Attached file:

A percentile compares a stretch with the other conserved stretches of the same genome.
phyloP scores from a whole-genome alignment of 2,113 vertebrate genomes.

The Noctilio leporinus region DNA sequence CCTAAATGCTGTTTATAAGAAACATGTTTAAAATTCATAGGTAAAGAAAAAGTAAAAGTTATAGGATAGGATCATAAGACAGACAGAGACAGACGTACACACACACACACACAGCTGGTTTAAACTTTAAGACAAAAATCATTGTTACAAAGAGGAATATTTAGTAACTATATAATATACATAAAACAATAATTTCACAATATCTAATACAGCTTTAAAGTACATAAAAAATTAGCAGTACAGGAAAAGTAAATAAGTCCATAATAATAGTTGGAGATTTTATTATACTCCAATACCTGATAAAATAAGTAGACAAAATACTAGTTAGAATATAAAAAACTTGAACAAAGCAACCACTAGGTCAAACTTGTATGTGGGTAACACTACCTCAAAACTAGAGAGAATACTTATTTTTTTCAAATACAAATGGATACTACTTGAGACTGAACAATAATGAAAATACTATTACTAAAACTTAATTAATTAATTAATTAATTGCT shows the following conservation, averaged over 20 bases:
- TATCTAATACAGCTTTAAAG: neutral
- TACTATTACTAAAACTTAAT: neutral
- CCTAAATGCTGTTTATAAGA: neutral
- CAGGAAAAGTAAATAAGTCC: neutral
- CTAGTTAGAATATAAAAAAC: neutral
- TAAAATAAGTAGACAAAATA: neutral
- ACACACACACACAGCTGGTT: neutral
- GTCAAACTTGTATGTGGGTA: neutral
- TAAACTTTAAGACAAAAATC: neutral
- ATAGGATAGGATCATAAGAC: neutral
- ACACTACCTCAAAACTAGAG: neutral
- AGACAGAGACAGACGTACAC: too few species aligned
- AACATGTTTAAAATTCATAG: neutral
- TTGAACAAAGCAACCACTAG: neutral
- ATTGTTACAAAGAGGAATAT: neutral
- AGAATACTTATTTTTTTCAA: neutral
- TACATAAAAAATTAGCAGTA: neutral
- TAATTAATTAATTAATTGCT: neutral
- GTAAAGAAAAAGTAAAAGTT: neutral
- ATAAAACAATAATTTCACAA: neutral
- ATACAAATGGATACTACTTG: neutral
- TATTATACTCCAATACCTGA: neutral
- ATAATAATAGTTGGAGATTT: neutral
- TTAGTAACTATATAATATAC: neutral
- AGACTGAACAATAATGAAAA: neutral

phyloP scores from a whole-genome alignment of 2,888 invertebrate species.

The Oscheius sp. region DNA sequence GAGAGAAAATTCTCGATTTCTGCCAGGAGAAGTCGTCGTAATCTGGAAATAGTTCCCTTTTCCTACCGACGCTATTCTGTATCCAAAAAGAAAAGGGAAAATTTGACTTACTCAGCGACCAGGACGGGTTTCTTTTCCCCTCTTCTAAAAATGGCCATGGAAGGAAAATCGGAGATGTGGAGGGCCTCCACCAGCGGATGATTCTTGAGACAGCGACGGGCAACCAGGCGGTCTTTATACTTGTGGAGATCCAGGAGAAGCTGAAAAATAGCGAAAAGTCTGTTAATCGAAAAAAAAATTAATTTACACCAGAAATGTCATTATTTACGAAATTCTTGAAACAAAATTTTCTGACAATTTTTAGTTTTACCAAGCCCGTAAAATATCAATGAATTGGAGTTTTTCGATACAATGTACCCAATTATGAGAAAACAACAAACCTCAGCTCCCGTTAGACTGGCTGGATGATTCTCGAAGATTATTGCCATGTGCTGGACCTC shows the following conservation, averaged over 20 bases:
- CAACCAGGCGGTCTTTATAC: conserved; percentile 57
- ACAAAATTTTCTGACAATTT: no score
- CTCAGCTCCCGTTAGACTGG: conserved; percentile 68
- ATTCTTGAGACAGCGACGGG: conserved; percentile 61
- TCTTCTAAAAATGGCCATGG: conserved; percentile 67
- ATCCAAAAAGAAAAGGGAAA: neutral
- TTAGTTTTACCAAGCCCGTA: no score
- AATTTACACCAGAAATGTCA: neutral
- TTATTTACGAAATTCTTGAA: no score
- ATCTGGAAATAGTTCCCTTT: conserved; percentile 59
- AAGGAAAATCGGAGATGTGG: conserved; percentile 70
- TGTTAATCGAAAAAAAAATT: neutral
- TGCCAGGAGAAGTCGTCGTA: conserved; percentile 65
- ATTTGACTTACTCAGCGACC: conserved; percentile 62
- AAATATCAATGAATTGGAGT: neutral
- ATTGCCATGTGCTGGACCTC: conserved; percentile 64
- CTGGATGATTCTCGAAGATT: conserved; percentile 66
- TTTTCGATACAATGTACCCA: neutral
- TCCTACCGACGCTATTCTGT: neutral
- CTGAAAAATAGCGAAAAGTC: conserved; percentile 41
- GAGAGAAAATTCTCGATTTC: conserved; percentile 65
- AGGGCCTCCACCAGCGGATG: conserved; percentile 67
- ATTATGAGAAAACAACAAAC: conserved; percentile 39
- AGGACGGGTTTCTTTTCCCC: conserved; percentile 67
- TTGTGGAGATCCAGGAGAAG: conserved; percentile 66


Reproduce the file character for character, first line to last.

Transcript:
A percentile compares a stretch with the other conserved stretches of the same genome.
phyloP scores from a whole-genome alignment of 2,113 vertebrate genomes.

The Noctilio leporinus region DNA sequence CCTAAATGCTGTTTATAAGAAACATGTTTAAAATTCATAGGTAAAGAAAAAGTAAAAGTTATAGGATAGGATCATAAGACAGACAGAGACAGACGTACACACACACACACACAGCTGGTTTAAACTTTAAGACAAAAATCATTGTTACAAAGAGGAATATTTAGTAACTATATAATATACATAAAACAATAATTTCACAATATCTAATACAGCTTTAAAGTACATAAAAAATTAGCAGTACAGGAAAAGTAAATAAGTCCATAATAATAGTTGGAGATTTTATTATACTCCAATACCTGATAAAATAAGTAGACAAAATACTAGTTAGAATATAAAAAACTTGAACAAAGCAACCACTAGGTCAAACTTGTATGTGGGTAACACTACCTCAAAACTAGAGAGAATACTTATTTTTTTCAAATACAAATGGATACTACTTGAGACTGAACAATAATGAAAATACTATTACTAAAACTTAATTAATTAATTAATTAATTGCT shows the following conservation, averaged over 20 bases:
- TATCTAATACAGCTTTAAAG: neutral
- TACTATTACTAAAACTTAAT: neutral
- CCTAAATGCTGTTTATAAGA: neutral
- CAGGAAAAGTAAATAAGTCC: neutral
- CTAGTTAGAATATAAAAAAC: neutral
- TAAAATAAGTAGACAAAATA: neutral
- ACACACACACACAGCTGGTT: neutral
- GTCAAACTTGTATGTGGGTA: neutral
- TAAACTTTAAGACAAAAATC: neutral
- ATAGGATAGGATCATAAGAC: neutral
- ACACTACCTCAAAACTAGAG: neutral
- AGACAGAGACAGACGTACAC: too few species aligned
- AACATGTTTAAAATTCATAG: neutral
- TTGAACAAAGCAACCACTAG: neutral
- ATTGTTACAAAGAGGAATAT: neutral
- AGAATACTTATTTTTTTCAA: neutral
- TACATAAAAAATTAGCAGTA: neutral
- TAATTAATTAATTAATTGCT: neutral
- GTAAAGAAAAAGTAAAAGTT: neutral
- ATAAAACAATAATTTCACAA: neutral
- ATACAAATGGATACTACTTG: neutral
- TATTATACTCCAATACCTGA: neutral
- ATAATAATAGTTGGAGATTT: neutral
- TTAGTAACTATATAATATAC: neutral
- AGACTGAACAATAATGAAAA: neutral

phyloP scores from a whole-genome alignment of 2,888 invertebrate species.

The Oscheius sp. region DNA sequence GAGAGAAAATTCTCGATTTCTGCCAGGAGAAGTCGTCGTAATCTGGAAATAGTTCCCTTTTCCTACCGACGCTATTCTGTATCCAAAAAGAAAAGGGAAAATTTGACTTACTCAGCGACCAGGACGGGTTTCTTTTCCCCTCTTCTAAAAATGGCCATGGAAGGAAAATCGGAGATGTGGAGGGCCTCCACCAGCGGATGATTCTTGAGACAGCGACGGGCAACCAGGCGGTCTTTATACTTGTGGAGATCCAGGAGAAGCTGAAAAATAGCGAAAAGTCTGTTAATCGAAAAAAAAATTAATTTACACCAGAAATGTCATTATTTACGAAATTCTTGAAACAAAATTTTCTGACAATTTTTAGTTTTACCAAGCCCGTAAAATATCAATGAATTGGAGTTTTTCGATACAATGTACCCAATTATGAGAAAACAACAAACCTCAGCTCCCGTTAGACTGGCTGGATGATTCTCGAAGATTATTGCCATGTGCTGGACCTC shows the following conservation, averaged over 20 bases:
- CAACCAGGCGGTCTTTATAC: conserved; percentile 57
- ACAAAATTTTCTGACAATTT: no score
- CTCAGCTCCCGTTAGACTGG: conserved; percentile 68
- ATTCTTGAGACAGCGACGGG: conserved; percentile 61
- TCTTCTAAAAATGGCCATGG: conserved; percentile 67
- ATCCAAAAAGAAAAGGGAAA: neutral
- TTAGTTTTACCAAGCCCGTA: no score
- AATTTACACCAGAAATGTCA: neutral
- TTATTTACGAAATTCTTGAA: no score
- ATCTGGAAATAGTTCCCTTT: conserved; percentile 59
- AAGGAAAATCGGAGATGTGG: conserved; percentile 70
- TGTTAATCGAAAAAAAAATT: neutral
- TGCCAGGAGAAGTCGTCGTA: conserved; percentile 65
- ATTTGACTTACTCAGCGACC: conserved; percentile 62
- AAATATCAATGAATTGGAGT: neutral
- ATTGCCATGTGCTGGACCTC: conserved; percentile 64
- CTGGATGATTCTCGAAGATT: conserved; percentile 66
- TTTTCGATACAATGTACCCA: neutral
- TCCTACCGACGCTATTCTGT: neutral
- CTGAAAAATAGCGAAAAGTC: conserved; percentile 41
- GAGAGAAAATTCTCGATTTC: conserved; percentile 65
- AGGGCCTCCACCAGCGGATG: conserved; percentile 67
- ATTATGAGAAAACAACAAAC: conserved; percentile 39
- AGGACGGGTTTCTTTTCCCC: conserved; percentile 67
- TTGTGGAGATCCAGGAGAAG: conserved; percentile 66